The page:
Fred discusses John Lennon, Joan Armatrading, Kimberley Locke and more!JOHN: For the third year in a row, a song written by John Lennon makes its debut on The Billboard Hot 100. The latest Lennon composition to see chart ink is Green Day's remake of "Working Class Hero," a song that originally appeared on Lennon's 1971 LP, "John Lennon/Plastic Ono Band."
The Green Day version, from the multi-artist "Instant Karma: The Campaign to Save Darfur" album (due in stores June 12), enters the Hot 100 at No. 53. It follows last year's cover of Lennon's "Happy Xmas (War Is Over)" by the Fray, which debuted and peaked at No. 50 the week of Dec. 30, 2006.
Two Lennon songs appeared on the Hot 100 in 2005. Both were remakes of Beatles songs written with Paul McCartney. "Across the Universe," by a collection of artists, debuted and peaked at No. 22 the week of March 5, 2005 and McCarntey joined U2 on an update of "Sgt. Pepper's Lonely Hearts Club Band," which debuted and peaked at No. 48 the week of July 23, 2005.
The appearance of "Working Class Hero" extends Lennon's chart span as a songwriter to 43 years, 10 months and three weeks, counting back to the debut of Del Shannon's cover of the Beatles' "From Me to You" the week of June 29, 1963.
JOAN: "Into the Blues" (429) is the title of the album that debuts at No. 1 on Top Blues Albums. The name of the artist should be familiar - Joan Armatrading, who has a chart career that stretches back 30 years, seven months and one week, to the bow of her eponymously-titled debut album on The Billboard 200 the week of Oct. 9, 1976.
Armatrading was most recently on a Billboard chart with "Lover's Speak," an album that peaked at No. 42 on Top Independent Labels the week of April 12, 2003. "Into the Blues" marks her first appearance on the Billboard blues chart.
JOVIAL: If there are any artists still wondering if appearing on "American Idol" is a good idea, they just have to check out this week's Hot Digital Songs chart, where Bon Jovi has six debuts and one re-entry.
Leading the pack is the song the group performed on last week's results show, "(You Want To) Make a Memory" (Island/Mercury), a new entry at No. 15.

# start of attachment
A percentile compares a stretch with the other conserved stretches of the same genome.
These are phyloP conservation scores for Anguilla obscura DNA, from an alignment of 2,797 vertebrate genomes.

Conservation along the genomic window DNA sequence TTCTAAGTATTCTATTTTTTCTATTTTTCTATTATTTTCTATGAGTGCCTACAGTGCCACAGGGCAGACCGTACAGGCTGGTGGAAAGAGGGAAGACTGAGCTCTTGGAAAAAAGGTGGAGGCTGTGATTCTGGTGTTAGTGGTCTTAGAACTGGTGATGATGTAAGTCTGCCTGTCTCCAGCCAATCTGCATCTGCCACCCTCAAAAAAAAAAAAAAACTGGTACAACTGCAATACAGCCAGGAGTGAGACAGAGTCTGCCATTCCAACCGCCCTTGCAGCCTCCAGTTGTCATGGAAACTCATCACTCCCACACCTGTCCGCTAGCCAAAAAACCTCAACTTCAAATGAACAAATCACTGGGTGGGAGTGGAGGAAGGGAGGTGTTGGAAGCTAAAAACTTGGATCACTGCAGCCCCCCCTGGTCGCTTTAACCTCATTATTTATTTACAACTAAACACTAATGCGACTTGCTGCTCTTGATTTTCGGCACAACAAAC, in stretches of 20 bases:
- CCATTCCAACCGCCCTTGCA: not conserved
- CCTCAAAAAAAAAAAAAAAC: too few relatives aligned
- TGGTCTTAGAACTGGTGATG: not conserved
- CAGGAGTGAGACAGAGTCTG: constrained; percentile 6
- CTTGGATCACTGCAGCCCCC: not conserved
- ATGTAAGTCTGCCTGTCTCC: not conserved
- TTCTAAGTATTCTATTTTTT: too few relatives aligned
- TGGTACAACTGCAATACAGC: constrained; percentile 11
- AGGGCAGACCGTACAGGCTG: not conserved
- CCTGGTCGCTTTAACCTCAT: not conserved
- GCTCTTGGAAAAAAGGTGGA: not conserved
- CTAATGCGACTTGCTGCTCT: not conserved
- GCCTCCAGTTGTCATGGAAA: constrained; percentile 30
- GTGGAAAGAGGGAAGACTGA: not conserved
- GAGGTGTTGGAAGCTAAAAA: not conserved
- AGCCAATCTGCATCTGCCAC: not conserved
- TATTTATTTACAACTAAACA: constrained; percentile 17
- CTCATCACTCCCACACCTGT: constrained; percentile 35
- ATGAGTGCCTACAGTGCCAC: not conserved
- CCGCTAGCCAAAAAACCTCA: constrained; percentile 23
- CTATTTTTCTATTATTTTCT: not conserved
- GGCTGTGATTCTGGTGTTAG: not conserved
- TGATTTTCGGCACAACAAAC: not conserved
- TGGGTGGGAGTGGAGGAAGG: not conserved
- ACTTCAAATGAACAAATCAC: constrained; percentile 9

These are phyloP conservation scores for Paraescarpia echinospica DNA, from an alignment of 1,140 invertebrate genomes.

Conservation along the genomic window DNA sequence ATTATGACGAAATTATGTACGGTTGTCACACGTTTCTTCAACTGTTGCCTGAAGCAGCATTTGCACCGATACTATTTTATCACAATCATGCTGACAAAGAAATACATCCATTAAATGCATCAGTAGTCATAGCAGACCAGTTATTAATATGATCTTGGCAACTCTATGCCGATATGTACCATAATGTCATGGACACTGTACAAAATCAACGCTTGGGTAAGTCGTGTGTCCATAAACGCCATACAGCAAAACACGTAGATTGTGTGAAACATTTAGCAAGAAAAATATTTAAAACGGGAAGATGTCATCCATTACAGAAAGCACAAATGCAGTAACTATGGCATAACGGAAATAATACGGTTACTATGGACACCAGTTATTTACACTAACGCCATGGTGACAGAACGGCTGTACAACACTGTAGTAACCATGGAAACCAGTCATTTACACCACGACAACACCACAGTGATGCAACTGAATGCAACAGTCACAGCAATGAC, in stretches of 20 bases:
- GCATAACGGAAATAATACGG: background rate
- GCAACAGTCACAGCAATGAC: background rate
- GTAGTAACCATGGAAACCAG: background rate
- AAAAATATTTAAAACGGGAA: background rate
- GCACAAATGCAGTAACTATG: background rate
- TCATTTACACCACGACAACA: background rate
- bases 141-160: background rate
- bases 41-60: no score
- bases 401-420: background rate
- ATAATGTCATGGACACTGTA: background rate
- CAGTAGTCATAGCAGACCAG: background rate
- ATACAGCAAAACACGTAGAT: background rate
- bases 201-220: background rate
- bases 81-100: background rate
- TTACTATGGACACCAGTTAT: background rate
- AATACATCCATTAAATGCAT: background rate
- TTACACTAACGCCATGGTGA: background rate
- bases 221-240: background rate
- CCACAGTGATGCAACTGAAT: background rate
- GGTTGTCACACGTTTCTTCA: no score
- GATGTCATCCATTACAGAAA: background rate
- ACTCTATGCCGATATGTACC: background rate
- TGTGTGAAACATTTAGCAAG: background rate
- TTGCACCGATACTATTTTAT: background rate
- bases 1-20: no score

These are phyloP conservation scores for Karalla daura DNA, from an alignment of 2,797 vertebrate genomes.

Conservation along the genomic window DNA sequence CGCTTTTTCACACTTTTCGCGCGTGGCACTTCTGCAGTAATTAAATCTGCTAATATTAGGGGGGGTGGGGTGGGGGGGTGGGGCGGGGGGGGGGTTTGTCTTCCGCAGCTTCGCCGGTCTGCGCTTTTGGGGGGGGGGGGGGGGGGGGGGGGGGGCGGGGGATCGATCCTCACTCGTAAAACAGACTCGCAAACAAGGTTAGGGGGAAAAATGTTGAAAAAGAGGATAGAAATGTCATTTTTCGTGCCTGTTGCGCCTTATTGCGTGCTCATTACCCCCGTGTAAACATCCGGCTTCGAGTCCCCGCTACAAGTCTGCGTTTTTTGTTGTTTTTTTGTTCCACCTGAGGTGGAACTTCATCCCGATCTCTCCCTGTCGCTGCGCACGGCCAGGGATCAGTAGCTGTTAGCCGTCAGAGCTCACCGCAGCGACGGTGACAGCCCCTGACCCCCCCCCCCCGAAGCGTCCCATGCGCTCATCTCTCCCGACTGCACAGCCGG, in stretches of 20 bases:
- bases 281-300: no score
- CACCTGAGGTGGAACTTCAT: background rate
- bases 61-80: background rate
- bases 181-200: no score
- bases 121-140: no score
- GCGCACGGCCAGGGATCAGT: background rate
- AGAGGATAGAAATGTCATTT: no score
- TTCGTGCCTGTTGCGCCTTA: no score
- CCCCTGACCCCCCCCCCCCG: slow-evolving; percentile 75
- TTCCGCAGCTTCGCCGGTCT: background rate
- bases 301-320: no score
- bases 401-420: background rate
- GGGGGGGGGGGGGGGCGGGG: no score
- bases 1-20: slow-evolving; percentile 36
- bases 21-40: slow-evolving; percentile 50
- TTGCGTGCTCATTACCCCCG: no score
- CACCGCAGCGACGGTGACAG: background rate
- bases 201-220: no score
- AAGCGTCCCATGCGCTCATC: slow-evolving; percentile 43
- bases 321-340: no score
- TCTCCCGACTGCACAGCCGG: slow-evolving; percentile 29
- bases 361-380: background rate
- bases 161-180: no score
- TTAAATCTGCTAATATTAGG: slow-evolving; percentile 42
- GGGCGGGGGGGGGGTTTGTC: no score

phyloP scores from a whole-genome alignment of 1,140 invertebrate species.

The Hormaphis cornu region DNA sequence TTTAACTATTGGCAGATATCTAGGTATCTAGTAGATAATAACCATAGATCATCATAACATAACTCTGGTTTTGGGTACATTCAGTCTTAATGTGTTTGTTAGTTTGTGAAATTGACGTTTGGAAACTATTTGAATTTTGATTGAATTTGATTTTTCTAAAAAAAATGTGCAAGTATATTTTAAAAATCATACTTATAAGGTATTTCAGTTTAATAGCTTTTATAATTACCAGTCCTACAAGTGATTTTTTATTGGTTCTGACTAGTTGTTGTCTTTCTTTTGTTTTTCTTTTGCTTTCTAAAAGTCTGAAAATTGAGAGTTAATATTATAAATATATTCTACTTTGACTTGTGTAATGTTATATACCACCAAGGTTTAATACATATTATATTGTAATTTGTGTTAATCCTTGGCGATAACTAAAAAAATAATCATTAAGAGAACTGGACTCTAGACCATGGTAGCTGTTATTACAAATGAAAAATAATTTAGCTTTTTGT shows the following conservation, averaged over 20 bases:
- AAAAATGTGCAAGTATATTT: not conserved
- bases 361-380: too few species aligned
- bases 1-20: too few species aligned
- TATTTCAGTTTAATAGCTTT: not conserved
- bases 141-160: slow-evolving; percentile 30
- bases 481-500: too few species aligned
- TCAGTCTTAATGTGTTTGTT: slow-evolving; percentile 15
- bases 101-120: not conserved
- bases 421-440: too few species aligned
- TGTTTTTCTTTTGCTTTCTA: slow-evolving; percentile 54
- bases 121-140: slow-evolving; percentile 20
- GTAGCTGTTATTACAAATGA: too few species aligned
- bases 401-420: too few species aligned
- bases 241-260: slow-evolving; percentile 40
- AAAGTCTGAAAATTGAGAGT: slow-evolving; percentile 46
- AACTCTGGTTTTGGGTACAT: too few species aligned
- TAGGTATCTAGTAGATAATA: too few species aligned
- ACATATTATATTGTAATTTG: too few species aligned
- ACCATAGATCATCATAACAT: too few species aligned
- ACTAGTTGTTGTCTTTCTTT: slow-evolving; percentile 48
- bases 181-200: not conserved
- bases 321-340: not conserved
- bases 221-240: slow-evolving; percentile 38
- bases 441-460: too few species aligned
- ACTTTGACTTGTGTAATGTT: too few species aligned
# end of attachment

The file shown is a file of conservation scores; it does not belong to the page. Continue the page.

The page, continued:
The other six titles read like a list of Bon Jovi's greatest hits and include songs performed by the "Idol" contestants:
"Wanted Dead or Alive," No. 25
"You Give Love a Bad Name," No. 29
"Livin' on a Prayer," No. 30
"Blaze of Glory," No. 45 [Jon Bon Jovi]
"Have a Nice Day," re-entry at No. 46
"It's My Life," No. 58
"This Ain't a Love Song," No. 59
RUSHED: Canadian rock band Rush is still going strong, 33 years after making its debut on the Billboard album chart. "Snakes & Arrows" (Anthem) slithers onto The Billboard 200 at No. 3, the second-highest rank the group has ever reached.
The highest point Rush has achieved is the No. 2 ranking of "Counterparts" in 1993. "Snakes & Arrows" is tied with "Moving Pictures" in 1981 and "Roll the Bones" in 1991 as the group's second-highest charting albums.
"Snakes & Arrows" marks the first appearance of Rush on this chart since the "Feedback" EP peaked at No. 19 in 2004.
Canadian Chart Beat reader Patrick Kelly of Brampton, Ontario, points out that Rush's new album is sandwiched between two other acts from north of the border. Michael Bublé is new at No. 2 with "Call Me Irresponsible" (143/Reprise) and Avril Lavigne falls 1-4 with “The Best Damn Thing” (RCA). Kelly brings this to our attention because neither Bublé nor Lavigne were born when Rush made its first appearance on the album survey in 1974 with a self-titled album that peaked at No. 105.
REO: After a gap of almost 19 years, REO Speedwagon returns to the Adult Contemporary chart. “I Needed to Fall” (Speedwagon/Mailboat) debuts in the anchor spot at No. 30. It’s the first REO Speedwagon song to chart at AC since “Here With Me” peaked at No. 9 in 1988.
Prior to the current single, REO Speedwagon had five AC entries, four of which made the top 10. Those songs are:
“In Your Letter,” No. 26 (1981)
“Can’t Fight This Feeling,” No. 3 (1985)
“One Lonely Night,” No. 10 (1985)
“In My Dreams,” No. 6 (1987)
“Here With Me,” No. 9 (1988)
“I Needed to Fall” is from the new REO Speedwagon album, “Find Your Own Way Home.”
SEPTEMBER: For the second time this year, and the second time in the short history of the Hot Dance Radio Airplay chart, a Swedish artist is No. 1.
In February, Eric Prydz began a two-week reign with “Proper Education,” credited to Eric Prydz vs. Floyd. This week, the Stockholm-born thrush known as September moves 2-1 with “Cry for You” (Robbins).
LOCKED: While a new crop of “American Idol” contestants reaches the Billboard charts every year, contestants from way back in season two are still prospering.
Kimberley Locke, who placed third behind Ruben Studdard and Clay Aiken, earns her fifth consecutive top 10 hit on the Adult Contemporary chart this week.
“Change” (Curb) advances 12-10, which means all of Locke’s solo entries on this tally have made the top 10.
Here is a summary of Locke’s AC history:
“Silver Bells,” No. 16 (2004) [Clay Aiken and Kimberley Locke]
“8th World Wonder,” No. 6 (2004)
“I Could,” No. 8 (2005)
“Up on the Housetop,” No. 1 (2005)
“Jingle Bells,” No. 1 (2006)
“Change,” No. 10 (2007)
“Change” is also in the top 10 of the Hot Dance Club Play tally, where it marches 7-4.